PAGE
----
BOTTOM LINE Delivering a gold-medal hip-hop performance in tough times.
Mac Miller’s fifth studio album, “Swimming” (Warner Bros.), will undoubtedly be the most-talked-about of the 26-year-old rapper’s career so far. Unfortunately, it’s not for the reasons he wants.
Miller has had a tough few months. His nearly two-year relationship to Ariana Grande came to a very public end in May, followed by Miller’s arrest for DUI after he drove his car into a utility pole. A few weeks later, Grande announced her engagement to “Saturday Night Live” star Pete Davidson.
Because of that backdrop, people will parse his new album for clues about what went wrong, rather than focus on how good it is and how far Miller has come as a rapper and a lyricist. But Miller, who built his fan base mostly through social media, is savvy enough to know that and give the people what they want.
In “Self Care,” he addresses the DUI arrest head on, rapping, “That Mercedes drove me crazy. I was speedin’. Somebody save me from myself.” He also may be addressing his breakup with Grande, declaring, “Can’t trust no one . . . ‘I love you, I don’t love nobody else.’ Yeah, tell them they can take that [expletive] elsewhere.”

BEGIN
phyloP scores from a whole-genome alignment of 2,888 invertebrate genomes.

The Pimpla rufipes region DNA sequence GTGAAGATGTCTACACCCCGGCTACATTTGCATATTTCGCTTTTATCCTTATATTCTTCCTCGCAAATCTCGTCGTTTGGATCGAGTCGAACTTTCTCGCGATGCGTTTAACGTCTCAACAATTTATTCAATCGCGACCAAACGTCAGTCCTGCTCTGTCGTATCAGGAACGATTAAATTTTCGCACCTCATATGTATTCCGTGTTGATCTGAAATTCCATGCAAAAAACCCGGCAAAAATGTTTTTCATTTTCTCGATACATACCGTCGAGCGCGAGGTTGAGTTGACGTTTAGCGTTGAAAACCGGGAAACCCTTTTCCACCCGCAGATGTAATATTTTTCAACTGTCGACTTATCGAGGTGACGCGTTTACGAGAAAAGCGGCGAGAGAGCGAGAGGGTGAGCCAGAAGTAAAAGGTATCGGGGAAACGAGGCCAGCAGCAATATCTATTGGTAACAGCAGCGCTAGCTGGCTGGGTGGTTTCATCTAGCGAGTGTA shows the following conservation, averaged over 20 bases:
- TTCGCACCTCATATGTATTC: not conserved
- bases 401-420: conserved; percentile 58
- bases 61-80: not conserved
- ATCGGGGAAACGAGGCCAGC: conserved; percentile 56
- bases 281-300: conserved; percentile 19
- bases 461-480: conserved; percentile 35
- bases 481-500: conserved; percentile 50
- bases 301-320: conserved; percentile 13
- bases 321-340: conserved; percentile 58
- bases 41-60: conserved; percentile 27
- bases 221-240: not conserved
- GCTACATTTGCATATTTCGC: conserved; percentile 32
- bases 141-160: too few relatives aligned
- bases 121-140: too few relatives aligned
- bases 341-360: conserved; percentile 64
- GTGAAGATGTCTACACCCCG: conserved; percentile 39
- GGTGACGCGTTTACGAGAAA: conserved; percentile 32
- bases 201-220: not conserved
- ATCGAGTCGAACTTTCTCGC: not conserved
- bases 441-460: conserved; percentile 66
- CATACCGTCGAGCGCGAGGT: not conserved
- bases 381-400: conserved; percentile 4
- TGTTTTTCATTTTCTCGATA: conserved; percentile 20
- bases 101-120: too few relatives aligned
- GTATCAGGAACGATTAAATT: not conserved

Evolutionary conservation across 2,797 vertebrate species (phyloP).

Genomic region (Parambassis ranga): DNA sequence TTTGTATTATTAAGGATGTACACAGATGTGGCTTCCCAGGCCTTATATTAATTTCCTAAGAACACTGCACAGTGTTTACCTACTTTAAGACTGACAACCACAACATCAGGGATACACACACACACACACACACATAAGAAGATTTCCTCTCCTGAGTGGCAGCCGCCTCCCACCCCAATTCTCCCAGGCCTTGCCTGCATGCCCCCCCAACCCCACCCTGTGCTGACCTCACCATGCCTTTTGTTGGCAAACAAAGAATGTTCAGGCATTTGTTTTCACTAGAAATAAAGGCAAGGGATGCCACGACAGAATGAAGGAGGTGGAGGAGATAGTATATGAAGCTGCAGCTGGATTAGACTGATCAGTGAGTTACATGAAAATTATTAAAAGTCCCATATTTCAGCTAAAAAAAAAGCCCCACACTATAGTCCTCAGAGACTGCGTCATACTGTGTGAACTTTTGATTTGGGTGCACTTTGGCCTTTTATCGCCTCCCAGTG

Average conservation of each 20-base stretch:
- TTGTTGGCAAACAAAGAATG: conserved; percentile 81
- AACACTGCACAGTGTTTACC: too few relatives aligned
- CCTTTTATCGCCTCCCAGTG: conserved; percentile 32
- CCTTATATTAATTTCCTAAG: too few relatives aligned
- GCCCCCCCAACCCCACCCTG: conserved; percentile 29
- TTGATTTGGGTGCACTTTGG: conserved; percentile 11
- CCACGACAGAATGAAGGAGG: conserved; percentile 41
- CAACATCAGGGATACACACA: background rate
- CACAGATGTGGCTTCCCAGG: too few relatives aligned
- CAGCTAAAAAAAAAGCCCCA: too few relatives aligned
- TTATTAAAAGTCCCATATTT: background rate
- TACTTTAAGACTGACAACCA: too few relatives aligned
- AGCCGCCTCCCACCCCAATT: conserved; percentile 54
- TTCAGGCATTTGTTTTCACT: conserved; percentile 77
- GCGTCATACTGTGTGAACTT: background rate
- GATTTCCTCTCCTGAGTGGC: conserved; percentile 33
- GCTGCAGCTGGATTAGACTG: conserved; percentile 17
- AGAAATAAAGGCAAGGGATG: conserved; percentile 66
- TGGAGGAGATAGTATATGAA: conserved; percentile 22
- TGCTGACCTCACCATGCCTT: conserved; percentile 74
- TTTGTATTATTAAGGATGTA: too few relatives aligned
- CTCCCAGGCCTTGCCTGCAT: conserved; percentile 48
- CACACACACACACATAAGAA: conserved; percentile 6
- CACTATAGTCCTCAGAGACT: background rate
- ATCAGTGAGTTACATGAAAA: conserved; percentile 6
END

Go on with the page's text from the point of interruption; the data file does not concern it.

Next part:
From a musical standpoint, what is far more interesting in “Self Care” is how well Miller navigates the mopey provinces of chart-toppers like Post Malone and Drake without getting bogged down in self-pity.
And he uses the smooth groove of the single “What’s the Use?” to show the artistic growth he showed on his 2016 album “The Divine Feminine” remains intact.
Miller is a player on hip-hop’s more artistic side, as he shows on the jazzy opener “Come Back to Earth” and the ambitious “2009,” with its lengthy orchestral opening. But he can also attack with street savvy, as he does on the gritty “Jet Fuel” and the throwback “Hurt Feelings.” It will be those tracks that make “Swimming” stand as one of Miller’s best.